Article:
Creation as an act of memory: Preserving a closing school in Minecraft
13 Jan 2022
13 Jan 2022
As a result of social and demographic changes, some schools in Japan will need to close. For students, that can be a difficult process. One teacher at Kaminikoro Elementary wanted to help her learners memorialize their school in virtual space by re-creating it and filling it with their memories, so she turned to Minecraft: Education Edition. Read Ms. Nojiri's story in this guest post.
Japan is in the midst of sweeping social changes. A declining birthrate and a growing proportion of elderly people mean that some school closures are inevitable. Kaminikoro Elementary School in the countryside of Hokkaido, the northern island of Japan, is no exception. Unfortunately, our school has been swallowed up by the waves of these social forces. It will close in 2022, ending a long history that has continued unbroken since 1921.
When I shared the news with my fifth and sixth graders, many said they didn't want to leave their favorite school. We couldn't stop it from closing, but we considered ways to preserve the school's memory. I consulted with them about what kind of project we could do to commemorate their time there. Over the course of our discussions, Minecraft emerged.
I decided that we would use Minecraft: Education Edition to re-create the school in a virtual world. If we could construct a digital version of Kaminikoro, students would be able to visit whenever they wanted, from wherever they were headed next. They could create representations of their thoughts and store memories of their time there. The actual school would be gone, but the project could help it remain in everyone's memory.
I had always taught in the orthodox Japanese style. Learners line up their desks and listen to the teacher, who stands in front of the blackboard and lectures. But that style doesn't bring out the students' full potential. I don't have any special skills or expertise with ICT equipment. But with Minecraft, I was able to enrich learning as my students took the initiative.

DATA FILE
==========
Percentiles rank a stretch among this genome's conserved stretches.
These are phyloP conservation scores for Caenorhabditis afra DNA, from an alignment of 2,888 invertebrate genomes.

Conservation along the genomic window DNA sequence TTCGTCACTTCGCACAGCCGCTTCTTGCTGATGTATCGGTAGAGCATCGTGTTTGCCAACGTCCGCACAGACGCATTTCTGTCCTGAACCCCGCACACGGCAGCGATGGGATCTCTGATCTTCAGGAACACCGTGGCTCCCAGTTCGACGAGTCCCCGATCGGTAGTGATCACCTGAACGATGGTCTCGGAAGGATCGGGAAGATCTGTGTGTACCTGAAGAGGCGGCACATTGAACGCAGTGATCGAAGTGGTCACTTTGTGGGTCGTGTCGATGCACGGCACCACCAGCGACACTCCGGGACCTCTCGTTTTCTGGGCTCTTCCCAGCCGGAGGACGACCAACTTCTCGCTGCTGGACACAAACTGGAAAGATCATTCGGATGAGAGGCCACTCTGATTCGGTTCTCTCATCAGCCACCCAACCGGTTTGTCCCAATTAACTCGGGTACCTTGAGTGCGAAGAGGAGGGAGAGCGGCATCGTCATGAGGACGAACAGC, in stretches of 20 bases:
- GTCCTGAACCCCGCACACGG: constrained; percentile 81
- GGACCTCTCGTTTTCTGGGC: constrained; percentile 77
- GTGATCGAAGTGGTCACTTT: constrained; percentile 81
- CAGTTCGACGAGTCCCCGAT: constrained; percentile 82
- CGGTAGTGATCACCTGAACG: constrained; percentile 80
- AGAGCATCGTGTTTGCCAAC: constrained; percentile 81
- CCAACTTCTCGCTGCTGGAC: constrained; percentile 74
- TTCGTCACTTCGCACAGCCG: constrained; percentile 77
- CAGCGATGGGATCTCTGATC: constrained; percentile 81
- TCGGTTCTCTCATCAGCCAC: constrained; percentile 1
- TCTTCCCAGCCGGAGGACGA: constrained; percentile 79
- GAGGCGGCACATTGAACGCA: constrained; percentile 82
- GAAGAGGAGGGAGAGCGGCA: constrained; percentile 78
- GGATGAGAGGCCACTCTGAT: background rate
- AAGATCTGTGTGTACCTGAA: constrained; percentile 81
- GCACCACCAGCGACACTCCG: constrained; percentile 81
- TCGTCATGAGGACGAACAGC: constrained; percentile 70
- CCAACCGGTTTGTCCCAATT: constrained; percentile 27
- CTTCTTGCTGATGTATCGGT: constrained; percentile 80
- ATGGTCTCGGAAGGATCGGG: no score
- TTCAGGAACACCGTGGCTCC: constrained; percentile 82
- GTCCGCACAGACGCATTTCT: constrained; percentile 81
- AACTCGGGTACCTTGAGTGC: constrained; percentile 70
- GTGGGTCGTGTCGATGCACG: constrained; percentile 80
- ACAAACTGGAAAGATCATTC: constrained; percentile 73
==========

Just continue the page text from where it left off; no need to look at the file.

I'd never worked with Minecraft before this project. On the other hand, my students had plenty of experience with the game, so I wasn't so much a teacher as a facilitator. I learned alongside them and supported my class through their doubts and difficulties as we worked together to solve problems.
Some young people have Minecraft experience, and some don't. At the start of this project, there was a difference in how much each student could accomplish. But as they supported each other and the project progressed, each learner developed the ability to manage more tasks on their own, and everyone was able to accomplish their goals.
When students are engaged in Minecraft, they might give you the impression that they're working silently by themselves. But they're actually having fun chatting and learning within the platform. For example, one student was working on the simple task of making a wall, and she wanted to create a blackboard. So, she asked her peers, "How do I do this?" Immediately, other students shared the processes they'd developed for their own builds. Young people get excited about supporting their friends and showing off what they've learned.
I often saw students discussing which items would be right for their creations. In one instance, a learner wanted to represent a fluorescent lamp, so they turned to their peers. Another student suggested a lantern, but it didn't quite capture the look they wanted. After some back-and-forth iterations on the concept, they decided that the glow of a sea lantern was just right. Combined with a lever, it looked exactly like what they had envisioned! There are only a limited number of items in Minecraft, so learners rack their brains to create something as close as possible to the real thing. There's no one correct answer!
Students can cover many academic subjects when they're using the platform. For example, when my learners were first reconstructing the school building, they took a tape measure and headed off to size up its interiors. Then they utilized the ratios they'd learned in mathematics to decide on its virtual proportions. As they were working toward their final build, they would take pictures of the actual school building and engage their design skills to compare them to what they'd created. Then, when they had a near-finished version, they would re-examine the photos to check their work.